As of the writing of this article, former Speaker of the House and Presidential candidate Newt Gingrich has not officially endorsed Donald Trump. With that said, pretty much everything he’s saying and doing indicates that he is 100% on board the Trump Train. Why would a known conservative be supporting someone so clearly moderate, even liberal?
There have been many speculations posted as to why this is the case. The most common one is that he’s been promised a role in a Trump administration. As appealing of a reason as this is and considering that it’s likely the case for endorsements from Ben Carson, Chris Christie, Jeff Sessions, and others, this is not the case for Gingrich. It’s not that he hasn’t been offered a spot. It’s that he very likely hasn’t accepted one because he’s way too smart to taint himself at this point. Keep in mind that this is because he supports Trump even more than he claims publicly. By not officially endorsing him, Gingrich is afforded more credibility when he speaks to the power brokers in DC.
As far as a role, there’s one waiting for him. He may or may not accept it in the future, but the only one that would be truly appealing to him is the one that very few are discussing: Vice President. If Trump gets the nomination and Gingrich is tapped for VP, I will have been completely wrong because it’s the type of deal that Trump would have made and that Gingrich would have already accepted. However, anything short of VP will be an afterthought. In other words, whatever Trump offered, if anything, Gingrich told him to hold off on serious discussions until after he had his run through the GOP ranks.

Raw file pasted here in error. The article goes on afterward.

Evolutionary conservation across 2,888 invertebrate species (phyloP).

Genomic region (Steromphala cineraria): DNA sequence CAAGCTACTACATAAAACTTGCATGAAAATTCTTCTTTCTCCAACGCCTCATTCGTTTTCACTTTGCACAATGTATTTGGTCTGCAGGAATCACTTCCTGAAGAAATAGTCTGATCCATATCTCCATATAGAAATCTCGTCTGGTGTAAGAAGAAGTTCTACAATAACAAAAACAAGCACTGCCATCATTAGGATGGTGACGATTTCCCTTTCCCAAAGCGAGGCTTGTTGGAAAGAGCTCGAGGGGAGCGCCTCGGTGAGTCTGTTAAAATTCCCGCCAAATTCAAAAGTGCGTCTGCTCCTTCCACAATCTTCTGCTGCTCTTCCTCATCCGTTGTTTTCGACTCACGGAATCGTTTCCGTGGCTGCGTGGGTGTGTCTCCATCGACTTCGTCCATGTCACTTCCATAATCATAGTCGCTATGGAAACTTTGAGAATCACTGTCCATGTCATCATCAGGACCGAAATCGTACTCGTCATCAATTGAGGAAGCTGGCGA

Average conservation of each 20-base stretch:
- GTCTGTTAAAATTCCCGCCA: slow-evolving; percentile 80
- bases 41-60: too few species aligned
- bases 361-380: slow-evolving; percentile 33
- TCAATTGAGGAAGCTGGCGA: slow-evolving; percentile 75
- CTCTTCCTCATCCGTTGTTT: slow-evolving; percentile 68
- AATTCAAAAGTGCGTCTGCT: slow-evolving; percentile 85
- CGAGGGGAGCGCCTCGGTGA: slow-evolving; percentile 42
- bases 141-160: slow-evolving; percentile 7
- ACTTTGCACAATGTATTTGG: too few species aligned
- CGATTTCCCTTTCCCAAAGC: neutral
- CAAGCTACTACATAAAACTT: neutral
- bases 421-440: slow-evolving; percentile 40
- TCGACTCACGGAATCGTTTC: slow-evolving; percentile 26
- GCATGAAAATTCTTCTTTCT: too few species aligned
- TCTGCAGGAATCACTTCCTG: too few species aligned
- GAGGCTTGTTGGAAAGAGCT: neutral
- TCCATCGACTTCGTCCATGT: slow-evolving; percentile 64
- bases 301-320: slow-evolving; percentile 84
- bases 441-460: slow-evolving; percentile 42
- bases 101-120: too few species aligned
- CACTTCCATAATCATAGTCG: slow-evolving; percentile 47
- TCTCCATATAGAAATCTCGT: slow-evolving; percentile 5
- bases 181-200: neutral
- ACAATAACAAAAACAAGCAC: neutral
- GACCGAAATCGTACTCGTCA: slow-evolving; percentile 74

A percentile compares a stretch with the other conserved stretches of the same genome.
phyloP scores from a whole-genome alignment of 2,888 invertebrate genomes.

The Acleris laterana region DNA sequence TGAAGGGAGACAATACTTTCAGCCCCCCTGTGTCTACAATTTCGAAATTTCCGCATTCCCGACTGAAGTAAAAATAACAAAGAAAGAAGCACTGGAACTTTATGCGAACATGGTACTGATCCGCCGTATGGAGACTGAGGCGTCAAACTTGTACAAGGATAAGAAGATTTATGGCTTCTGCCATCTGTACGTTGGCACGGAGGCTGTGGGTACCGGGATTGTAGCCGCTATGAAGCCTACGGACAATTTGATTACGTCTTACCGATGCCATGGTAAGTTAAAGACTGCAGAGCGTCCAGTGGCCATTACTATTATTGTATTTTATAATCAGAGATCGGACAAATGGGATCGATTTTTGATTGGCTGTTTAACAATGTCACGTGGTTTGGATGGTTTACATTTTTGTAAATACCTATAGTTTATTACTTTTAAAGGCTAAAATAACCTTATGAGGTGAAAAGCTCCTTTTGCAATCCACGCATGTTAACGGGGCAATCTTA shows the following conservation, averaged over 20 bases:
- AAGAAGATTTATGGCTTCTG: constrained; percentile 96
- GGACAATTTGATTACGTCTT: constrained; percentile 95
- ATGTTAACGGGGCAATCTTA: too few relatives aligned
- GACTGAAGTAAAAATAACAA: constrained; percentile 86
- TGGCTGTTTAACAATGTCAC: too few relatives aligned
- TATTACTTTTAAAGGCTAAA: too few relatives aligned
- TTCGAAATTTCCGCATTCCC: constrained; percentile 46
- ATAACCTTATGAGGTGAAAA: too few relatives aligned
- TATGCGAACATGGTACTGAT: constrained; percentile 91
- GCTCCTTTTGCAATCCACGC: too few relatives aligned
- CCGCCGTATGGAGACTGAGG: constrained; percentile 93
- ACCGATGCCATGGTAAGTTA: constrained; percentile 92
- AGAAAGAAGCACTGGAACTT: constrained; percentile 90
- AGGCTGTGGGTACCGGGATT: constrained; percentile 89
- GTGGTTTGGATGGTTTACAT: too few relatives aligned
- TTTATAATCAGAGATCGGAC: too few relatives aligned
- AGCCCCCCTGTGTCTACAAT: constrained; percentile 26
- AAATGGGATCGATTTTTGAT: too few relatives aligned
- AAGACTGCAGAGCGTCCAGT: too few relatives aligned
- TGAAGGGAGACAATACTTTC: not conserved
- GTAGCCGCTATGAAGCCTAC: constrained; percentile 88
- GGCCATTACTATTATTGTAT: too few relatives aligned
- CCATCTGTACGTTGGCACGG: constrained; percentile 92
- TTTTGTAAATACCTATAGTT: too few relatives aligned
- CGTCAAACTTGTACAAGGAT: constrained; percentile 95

The second most popular scenario is that Gingrich knows more about Trump than the rest of us. He has talked to him, advised him, and has come to the conclusion that at the end of the day Trump is more conservative than his history or campaign actions would lead us to believe. Again, this is unlikely for two reasons. First, Gingrich isn’t stupid. Second, Trump isn’t conservative. It’s highly unlikely that Gingrich would have been swayed based upon Trump’s sales pitch.
After a limited amount of thought (not much was necessary), I’ve come to the conclusion that the most likely scenario is that Gingrich simply isn’t as conservative as most of us once believed. His actions in Congress didn’t always match his rhetoric, but many of us chose to ignore this in 2012 when he was running against moderate Mitt Romney and pseudo-conservative Rick Santorum.
With what we know now, it seems like it was potentially a good thing that Gingrich didn’t get the nomination in 2012. He probably would have beaten Barack Obama and could have prevented us from having the opportunity to nomination Ted Cruz today. That can only happen if Gingrich doesn’t get his way once again.
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